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For decades, IBM was synonymous with innovation, cutting-edge technology, and heady research and developments that pushed the boundaries of what computers were capable of doing. As of now, that storied legacy is coming to an end — or at the very least, changing hands. After months of will-they-won’t-they speculation, IBM and GlobalFoundries have inked a deal in which GF will take over IBM’s chip manufacturing facilities. IBM is paying GlobalFoundries around $1.5 billion in cash to take the loss-making unit off its hands.
Updated: IBM has confirmed the deal, noting that it will exclusively use GlobalFoundries for “22nm, 14nm, and 10nm semiconductors for the next 10 years.” It also says that its previously announced $3 billion investment in next-gen semiconductors over the next five years won’t be affected by the deal.
The terms of the deal state that GF will continue manufacturing Power processors for IBM for at least the next ten years and that the manufacturing centers in East Fishkill will remain open and fully staffed. Whether or not this translates into no job losses whatsoever isn’t clear, but New York State has aggressively negotiated job deals with IBM in the past and is likely to continue doing so with GlobalFoundries. It’s not clear if IBM is transferring jobs, IP, foundries, and land to GlobalFoundries or if the two manufacturers have worked out a leasing arrangement. GlobalFoundries isn’t just getting the right to build Power processors: it’s also won access to patents on Watson, IBM’s mainframe products, and the expertise of thousands of engineers across New York State.
It’s certainly interesting that IBM, whose foundries have always been regarded as strong, if small, is paying GlobalFoundries $1.5 billion in cash – $1.3 billion net, including a $200 million transfer of unspecific assets in the other direction — over three years to take over its own business segment. IBM’s chip-making unit reportedly makes a big loss — as much as $1.5 billion per year — which is probably why CEO Ginni Rometty, who is keen to boost the company’s profits, is jettisoning it.
IBM has been behind some of the most cutting edge work in semiconductors. What happens now? (This is a 16-chip version of IBM’s neurosynaptic (brain-like) computer.)
This shift completes IBM’s exit from the industry it helped found — while the company will still sell Power hardware and presumably maintain some research projects, divesting itself of its fab plants leaves TSMC, GlobalFoundries, Intel, and Samsung as the only companies with cutting-edge deployments scheduled in the next few years.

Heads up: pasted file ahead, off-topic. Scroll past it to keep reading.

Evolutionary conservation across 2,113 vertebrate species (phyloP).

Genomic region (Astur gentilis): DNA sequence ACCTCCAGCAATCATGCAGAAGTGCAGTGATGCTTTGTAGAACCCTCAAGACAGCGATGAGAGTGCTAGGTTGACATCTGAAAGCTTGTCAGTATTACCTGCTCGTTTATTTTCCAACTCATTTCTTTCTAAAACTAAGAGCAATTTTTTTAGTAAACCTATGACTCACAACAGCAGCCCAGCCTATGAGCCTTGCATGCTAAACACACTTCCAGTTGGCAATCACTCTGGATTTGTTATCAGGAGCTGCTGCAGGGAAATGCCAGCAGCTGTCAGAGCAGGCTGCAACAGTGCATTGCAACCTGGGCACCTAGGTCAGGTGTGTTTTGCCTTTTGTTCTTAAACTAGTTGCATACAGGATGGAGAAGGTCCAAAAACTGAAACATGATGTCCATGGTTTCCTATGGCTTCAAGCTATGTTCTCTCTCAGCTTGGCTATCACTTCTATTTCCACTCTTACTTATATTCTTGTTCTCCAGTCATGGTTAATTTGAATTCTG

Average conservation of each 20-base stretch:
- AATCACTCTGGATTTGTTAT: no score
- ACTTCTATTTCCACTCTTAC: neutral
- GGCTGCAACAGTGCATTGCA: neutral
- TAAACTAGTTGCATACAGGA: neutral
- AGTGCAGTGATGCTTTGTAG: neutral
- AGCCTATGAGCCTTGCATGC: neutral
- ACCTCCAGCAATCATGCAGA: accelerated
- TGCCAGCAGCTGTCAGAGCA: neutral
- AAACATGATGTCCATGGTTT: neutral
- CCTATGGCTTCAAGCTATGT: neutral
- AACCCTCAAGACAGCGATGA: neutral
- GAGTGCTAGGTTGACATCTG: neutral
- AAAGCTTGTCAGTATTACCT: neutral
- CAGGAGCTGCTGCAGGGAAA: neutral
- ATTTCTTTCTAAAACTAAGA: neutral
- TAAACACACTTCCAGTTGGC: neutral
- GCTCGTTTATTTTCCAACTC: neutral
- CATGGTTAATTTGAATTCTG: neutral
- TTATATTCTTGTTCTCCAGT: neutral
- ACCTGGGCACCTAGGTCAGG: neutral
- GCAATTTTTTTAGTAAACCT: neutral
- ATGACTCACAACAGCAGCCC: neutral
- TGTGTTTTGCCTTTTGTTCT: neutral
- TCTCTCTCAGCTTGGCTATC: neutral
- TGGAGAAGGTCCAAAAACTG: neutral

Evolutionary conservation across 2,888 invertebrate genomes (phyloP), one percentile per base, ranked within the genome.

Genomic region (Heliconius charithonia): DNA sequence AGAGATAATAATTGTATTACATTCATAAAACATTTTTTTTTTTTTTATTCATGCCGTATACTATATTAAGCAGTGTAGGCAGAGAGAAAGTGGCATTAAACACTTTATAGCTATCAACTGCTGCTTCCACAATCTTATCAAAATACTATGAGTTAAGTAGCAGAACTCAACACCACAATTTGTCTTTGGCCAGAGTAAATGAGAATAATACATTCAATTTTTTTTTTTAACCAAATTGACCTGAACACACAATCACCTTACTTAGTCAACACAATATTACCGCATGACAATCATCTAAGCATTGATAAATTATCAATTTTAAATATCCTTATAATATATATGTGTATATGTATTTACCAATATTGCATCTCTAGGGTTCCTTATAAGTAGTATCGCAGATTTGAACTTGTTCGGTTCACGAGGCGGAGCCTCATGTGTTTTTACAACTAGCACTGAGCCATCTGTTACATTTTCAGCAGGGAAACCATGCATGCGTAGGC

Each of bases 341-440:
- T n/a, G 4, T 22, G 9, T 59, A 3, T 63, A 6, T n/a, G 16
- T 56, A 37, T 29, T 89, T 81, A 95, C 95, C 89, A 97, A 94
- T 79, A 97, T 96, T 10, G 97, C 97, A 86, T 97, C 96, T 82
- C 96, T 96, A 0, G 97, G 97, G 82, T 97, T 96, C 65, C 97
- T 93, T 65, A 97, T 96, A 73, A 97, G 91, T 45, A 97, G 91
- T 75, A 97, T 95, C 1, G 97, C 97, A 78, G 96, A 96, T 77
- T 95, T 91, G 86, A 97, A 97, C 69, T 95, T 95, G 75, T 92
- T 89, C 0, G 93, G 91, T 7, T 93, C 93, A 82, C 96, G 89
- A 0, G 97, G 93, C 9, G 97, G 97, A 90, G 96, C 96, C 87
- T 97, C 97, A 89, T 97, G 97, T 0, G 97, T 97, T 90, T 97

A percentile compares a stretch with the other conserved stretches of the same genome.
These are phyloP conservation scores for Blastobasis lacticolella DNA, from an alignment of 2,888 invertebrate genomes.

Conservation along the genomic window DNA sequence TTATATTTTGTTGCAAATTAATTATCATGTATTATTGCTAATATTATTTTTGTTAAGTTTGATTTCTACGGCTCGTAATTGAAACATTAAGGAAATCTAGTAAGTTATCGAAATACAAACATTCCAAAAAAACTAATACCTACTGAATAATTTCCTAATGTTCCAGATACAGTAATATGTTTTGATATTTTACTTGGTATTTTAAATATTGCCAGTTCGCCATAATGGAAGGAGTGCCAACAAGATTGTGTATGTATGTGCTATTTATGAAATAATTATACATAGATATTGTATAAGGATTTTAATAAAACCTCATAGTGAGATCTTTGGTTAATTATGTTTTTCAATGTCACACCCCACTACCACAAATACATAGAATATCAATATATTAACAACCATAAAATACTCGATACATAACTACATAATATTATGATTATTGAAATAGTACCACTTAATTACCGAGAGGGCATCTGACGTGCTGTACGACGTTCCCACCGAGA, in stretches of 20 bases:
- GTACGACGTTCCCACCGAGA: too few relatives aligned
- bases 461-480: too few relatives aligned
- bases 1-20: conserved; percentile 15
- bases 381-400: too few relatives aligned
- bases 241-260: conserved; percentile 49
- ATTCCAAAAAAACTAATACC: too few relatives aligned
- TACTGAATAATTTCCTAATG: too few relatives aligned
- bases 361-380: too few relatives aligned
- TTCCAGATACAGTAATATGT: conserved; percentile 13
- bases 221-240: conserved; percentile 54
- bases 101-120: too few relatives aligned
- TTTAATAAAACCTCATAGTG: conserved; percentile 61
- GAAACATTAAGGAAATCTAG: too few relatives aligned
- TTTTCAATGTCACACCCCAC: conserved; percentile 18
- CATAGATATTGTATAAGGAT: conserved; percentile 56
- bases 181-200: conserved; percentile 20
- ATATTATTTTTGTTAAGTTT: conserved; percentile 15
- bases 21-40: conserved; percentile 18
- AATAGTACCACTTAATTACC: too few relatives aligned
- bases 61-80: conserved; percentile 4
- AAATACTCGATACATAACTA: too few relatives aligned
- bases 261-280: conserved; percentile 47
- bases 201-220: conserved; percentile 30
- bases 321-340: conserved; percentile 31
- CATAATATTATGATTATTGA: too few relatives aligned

A murky future
For years, Samsung, IBM, and GlobalFoundries prominently positioned themselves as a partnership that would challenge TSMC and Intel through the Common Platform — a set of mutually agreed-upon manufacturing characteristics that would make it easier for customers to ramp products at different foundries and leverage the IP assets of all three semiconductor companies. Rumors earlier this year pointed towards an end for that project, and such a move now seems inevitable. Now that GlobalFoundries owns IBM’s fabs, and has licensed Samsung’s 14nm process, the entire Common Platform concept is simultaneously fulfilled and outdated.
Read: TSMC announces first 16nm FinFET results, unveils 10nm roadmap
IBM Research in Yorktown Heights, New York, will hopefully be keeping its chip fab facilities
With that said, however, we’re a long way from the heady days of 2010 and 2011 when GF confidently predicted its own 28nm ascendance and strong competition against TSMC. The company has been quiet about its own 20nm plans and customers — it’s assumed that AMD is doing 20nm work there, and we know that the 14nm deal with Samsung is ramping up strong thanks to discussions at ARM’s TechCon earlier this month, but specific details remain elusive. Integrating new business units always takes time and causes a certain degree of disruption — whether this will have a knock-on effect on GF’s 20nm or 14nm roadmaps isn’t known. It’s also not clear if this means GF will transition IBM’s foundries to more advanced process nodes, or what the long-term roadmap for those facilities is.
Presumably this move won’t change anything related to IBM’s OpenPower initiative — if anything, GF may have freedom to build Power cores for a wider audience. More details on this announcement should be available after IBM’s quarterly conference call this morning, but both Big Blue and GlobalFoundries are currently maintaining radio silence.
Now read: IBM cracks open a new era of computing with brain-like chip
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